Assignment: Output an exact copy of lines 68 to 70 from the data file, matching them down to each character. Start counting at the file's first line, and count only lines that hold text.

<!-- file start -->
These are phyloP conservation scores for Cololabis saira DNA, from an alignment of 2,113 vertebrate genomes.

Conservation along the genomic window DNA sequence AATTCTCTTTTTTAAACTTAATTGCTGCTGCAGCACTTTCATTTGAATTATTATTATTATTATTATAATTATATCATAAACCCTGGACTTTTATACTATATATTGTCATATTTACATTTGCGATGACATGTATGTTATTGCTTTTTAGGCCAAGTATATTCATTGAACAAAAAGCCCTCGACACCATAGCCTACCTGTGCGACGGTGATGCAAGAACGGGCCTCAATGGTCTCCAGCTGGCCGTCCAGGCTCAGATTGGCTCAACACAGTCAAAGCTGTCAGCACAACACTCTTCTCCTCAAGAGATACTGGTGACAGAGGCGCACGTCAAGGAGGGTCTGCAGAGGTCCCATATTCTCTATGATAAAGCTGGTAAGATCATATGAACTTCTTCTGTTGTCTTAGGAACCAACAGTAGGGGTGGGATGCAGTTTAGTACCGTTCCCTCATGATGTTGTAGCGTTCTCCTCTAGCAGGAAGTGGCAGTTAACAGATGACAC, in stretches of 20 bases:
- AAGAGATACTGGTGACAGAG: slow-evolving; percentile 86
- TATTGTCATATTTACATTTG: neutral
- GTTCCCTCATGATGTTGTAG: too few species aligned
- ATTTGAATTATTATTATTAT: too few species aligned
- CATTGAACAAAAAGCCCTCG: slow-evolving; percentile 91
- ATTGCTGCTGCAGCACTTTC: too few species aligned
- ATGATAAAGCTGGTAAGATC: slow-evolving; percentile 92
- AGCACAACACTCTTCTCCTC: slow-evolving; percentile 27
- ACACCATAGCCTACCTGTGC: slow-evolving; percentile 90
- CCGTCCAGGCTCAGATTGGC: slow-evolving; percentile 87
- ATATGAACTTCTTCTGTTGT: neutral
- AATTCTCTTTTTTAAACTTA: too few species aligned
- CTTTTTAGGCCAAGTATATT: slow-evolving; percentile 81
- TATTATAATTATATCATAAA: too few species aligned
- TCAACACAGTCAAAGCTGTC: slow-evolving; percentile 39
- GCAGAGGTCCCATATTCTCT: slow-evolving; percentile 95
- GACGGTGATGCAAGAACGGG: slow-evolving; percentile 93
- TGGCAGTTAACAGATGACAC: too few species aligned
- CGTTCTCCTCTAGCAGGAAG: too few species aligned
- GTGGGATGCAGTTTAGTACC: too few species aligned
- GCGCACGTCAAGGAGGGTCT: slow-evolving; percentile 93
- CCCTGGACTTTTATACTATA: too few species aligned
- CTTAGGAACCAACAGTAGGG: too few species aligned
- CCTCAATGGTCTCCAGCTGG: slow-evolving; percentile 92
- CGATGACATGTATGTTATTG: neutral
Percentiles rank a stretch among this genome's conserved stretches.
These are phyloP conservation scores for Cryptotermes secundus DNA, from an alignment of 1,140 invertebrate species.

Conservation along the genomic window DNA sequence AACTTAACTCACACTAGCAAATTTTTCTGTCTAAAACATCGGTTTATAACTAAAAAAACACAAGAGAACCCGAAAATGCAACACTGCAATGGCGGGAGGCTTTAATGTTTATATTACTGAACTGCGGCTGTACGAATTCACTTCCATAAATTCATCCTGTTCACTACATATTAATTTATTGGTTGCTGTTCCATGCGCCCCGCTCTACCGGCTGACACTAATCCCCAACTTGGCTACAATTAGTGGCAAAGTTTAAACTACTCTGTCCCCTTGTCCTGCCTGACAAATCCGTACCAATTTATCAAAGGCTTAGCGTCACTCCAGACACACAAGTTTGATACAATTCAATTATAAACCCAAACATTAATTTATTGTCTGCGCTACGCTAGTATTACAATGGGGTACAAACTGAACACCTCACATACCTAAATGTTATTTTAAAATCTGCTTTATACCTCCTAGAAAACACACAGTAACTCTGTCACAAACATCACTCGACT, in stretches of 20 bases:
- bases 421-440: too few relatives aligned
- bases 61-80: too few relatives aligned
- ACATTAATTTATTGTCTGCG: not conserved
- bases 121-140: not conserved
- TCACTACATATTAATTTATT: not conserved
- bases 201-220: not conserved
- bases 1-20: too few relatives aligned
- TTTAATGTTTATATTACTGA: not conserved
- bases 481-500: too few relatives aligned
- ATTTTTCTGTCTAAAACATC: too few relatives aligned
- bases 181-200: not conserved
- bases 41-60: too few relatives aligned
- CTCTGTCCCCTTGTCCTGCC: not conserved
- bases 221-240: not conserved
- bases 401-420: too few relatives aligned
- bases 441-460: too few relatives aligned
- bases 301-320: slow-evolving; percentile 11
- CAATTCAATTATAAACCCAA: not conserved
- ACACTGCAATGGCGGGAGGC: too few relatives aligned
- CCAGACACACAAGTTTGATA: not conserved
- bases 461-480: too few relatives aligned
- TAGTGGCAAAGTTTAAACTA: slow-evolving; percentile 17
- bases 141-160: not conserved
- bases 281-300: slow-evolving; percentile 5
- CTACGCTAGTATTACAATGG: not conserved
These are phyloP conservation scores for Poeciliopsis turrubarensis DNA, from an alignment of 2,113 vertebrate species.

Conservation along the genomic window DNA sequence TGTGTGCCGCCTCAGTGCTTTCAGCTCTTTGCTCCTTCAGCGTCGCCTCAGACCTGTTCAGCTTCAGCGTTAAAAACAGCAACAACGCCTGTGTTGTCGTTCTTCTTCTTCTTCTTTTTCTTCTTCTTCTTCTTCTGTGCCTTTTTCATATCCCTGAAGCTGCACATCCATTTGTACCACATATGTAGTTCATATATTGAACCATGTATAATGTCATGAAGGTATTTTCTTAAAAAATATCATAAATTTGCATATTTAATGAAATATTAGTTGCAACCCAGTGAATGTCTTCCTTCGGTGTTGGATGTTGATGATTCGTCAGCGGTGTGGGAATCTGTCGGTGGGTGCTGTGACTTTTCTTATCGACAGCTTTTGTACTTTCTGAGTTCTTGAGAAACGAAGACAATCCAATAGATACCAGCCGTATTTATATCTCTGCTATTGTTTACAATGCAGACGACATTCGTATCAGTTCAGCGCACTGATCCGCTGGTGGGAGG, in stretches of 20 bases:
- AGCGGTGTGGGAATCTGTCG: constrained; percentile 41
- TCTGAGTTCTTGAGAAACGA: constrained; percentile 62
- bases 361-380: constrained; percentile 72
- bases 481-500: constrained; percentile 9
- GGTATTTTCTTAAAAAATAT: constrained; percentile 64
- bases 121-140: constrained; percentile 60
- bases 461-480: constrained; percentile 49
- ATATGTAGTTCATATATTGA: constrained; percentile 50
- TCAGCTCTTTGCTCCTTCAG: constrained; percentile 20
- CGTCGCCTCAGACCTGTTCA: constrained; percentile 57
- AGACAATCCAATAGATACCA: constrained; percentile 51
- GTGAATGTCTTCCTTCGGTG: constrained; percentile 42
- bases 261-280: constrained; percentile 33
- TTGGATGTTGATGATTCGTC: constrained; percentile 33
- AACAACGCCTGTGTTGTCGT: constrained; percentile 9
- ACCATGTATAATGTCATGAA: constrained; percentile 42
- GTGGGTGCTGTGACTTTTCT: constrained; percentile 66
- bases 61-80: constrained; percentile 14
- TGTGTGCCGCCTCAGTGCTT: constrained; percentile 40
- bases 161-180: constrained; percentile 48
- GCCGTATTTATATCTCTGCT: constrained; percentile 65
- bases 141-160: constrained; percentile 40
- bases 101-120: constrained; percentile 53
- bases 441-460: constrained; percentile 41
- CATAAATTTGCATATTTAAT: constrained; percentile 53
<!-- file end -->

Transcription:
- AGACAATCCAATAGATACCA: constrained; percentile 51
- GTGAATGTCTTCCTTCGGTG: constrained; percentile 42
- bases 261-280: constrained; percentile 33